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Know India: Learn The Alphabet By Heart

The raised-as-American Giridharadas has a steady eye, but his set-pieces are a patchwork in a big book

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Know India: Learn The Alphabet By Heart
Getty Images (From Outlook, March 14, 2011)
Know India: Learn The Alphabet By Heart
India Calling: An Intimate Portrait Of A Nation’s Remaking
By Anand Giridharadas
Fourth Estate/HarperCollins | Pages: 307 | Rs. 499

Barely have we strapped ourselves in to read Anand Giridharadas’s rollercoaster ride of thoughts, experiences and interviews about being an Indo-American who returns to India, when whoosh! It’s over.

But in its brisk way, the book covers a broad area while sparing us the mandatory visits to slums, brothels and palaces. It should appeal to the thousands of so-called ABCDs—American Born Confused Desis—who struggle with feelings shading from guilt and confusion to joyous surrender to their ethnic homeland. Amongst the most corrosive results of emigration is the loss of a past without the benefit of gaining a present. For the Indian diaspora, the typical cultural dislocation of all immigrants is multiplied many times over by the fact that, as a culture, we’re not homogeneous and the shared citizenship is an illusion. We might find ourselves being thrown together with others of our nationality only to realise that we have neither food, language, religion nor social experience in common. We would be better off with complete aliens, who would at least have no expectations, than with one of our “own”, who might be inclined to penalise us for being non-standard.

Giridharadas’s story is just one amongst the countless multi-dimensional histories that this diaspora has begun to write. His parents left during the peak “brain-drain” years. They fell in love in India and married across the Punjab-Tamil Nadu cultural divide. Once in the US, they assimilated quickly, raising their two children as Americans, rather than as Indians-in-Exile. In this way, Giridharadas had less confusion to contend with than many others. His face and genes are Indian, but the organisation of his thoughts is American. When he talks to Ravindra the Roller Skating King or the hapless divorcing couples at the Bandra Family Court or the god-emperor-industrialist Mukesh Ambani, it is as an outsider looking in, but with the advantage of looking like an insider.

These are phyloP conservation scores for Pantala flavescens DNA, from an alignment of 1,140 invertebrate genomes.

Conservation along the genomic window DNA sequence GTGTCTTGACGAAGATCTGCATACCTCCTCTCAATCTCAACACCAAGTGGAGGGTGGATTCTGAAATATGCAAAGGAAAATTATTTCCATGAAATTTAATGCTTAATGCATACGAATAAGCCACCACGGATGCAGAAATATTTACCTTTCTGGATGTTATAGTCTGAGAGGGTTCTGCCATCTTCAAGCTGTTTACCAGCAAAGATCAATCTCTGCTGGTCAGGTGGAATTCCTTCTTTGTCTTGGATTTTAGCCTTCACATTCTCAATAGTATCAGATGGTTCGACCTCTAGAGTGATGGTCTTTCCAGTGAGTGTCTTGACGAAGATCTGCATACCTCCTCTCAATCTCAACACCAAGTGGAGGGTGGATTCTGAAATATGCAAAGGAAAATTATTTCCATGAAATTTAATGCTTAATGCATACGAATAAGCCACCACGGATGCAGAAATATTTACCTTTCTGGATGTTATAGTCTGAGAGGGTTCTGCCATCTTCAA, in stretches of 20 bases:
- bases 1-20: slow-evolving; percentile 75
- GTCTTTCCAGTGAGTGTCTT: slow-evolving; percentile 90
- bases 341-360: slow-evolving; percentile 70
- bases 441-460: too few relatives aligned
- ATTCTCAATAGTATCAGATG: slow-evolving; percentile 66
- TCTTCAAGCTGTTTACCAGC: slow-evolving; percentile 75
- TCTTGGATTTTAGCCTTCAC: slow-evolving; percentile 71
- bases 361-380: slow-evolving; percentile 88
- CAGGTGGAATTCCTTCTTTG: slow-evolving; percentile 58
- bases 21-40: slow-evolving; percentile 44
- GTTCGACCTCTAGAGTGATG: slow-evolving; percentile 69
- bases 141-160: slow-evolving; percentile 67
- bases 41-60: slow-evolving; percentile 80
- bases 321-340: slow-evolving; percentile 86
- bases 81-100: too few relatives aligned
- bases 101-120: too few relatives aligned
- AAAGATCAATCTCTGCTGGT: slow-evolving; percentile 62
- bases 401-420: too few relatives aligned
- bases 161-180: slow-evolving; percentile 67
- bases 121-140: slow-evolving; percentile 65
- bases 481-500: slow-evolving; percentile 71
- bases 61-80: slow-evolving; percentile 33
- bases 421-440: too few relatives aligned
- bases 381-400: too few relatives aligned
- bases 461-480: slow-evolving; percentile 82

When Giridharadas talks to divorcing couples, or Mukesh Ambani, it’s as an outsider looking in, but who looks like an insider.

The thing that wasn’t clear to me by book’s end was whether the author set out to tell us more, then decided to hold back. He weaves the personal narrative of his parents’ departure from India, his own upbringing and the stages by which he revisits India as an adult in between the stories he gathers from a handful of others. The result is patchy, as if he has selected from a rather slender stock of options. Of his own story, the most intimate glimpse he offers is of the account left by his paternal grandmother, a 32-page document entitled ‘Our Marriage’. Though the author tells us that “it conjured a world that was unrecognisable in twenty-first-century India,” I would say the exact opposite. Not only has very little changed in the way marriages are arranged but in his descriptions of personal life, Giridharadas is just as reserved a writer as his grandmother was. He refers to his parents’ love-match and to his own shadowy girlfriends in the manner of a chef who mentions chillies but doesn’t use them.

Trained as a management consultant, the author moved to Bombay in 2003, working for McKinsey & Company for two years. Having previously interned with the New York Times at the age of 17, he returned to journalism in 2005, reporting from Bombay for the NYT and Herald Tribune for four years. The stories he tells best are those which work as set pieces in a column, such as the scenes at the Family Court and the tragicomic account of his stay in a Ludhiana home belonging to two brothers, where climbing the stairs from the ground to the first floor is like time-travel from the fly-blown hospitality of the past to the cell-phone-enabled future. I wondered how his subjects would respond to their depiction in this book, whether they felt violated rather than showcased. But perhaps that’s always the case with documentary footage?

I also found myself being reminded, oddly enough, of both Geeta Mehta’s  Karma Cola (1979) and Suketu Mehta’s Maximum City (2004). Both were huge best-sellers, but one was written as infotainment and the other as dispatches from an urban war-zone. Giridharadas is cooler, younger and more detached than either of these writers. He writes with the confidence of the marathon runner, who knows he has many miles to cover before he truly finds his way home.

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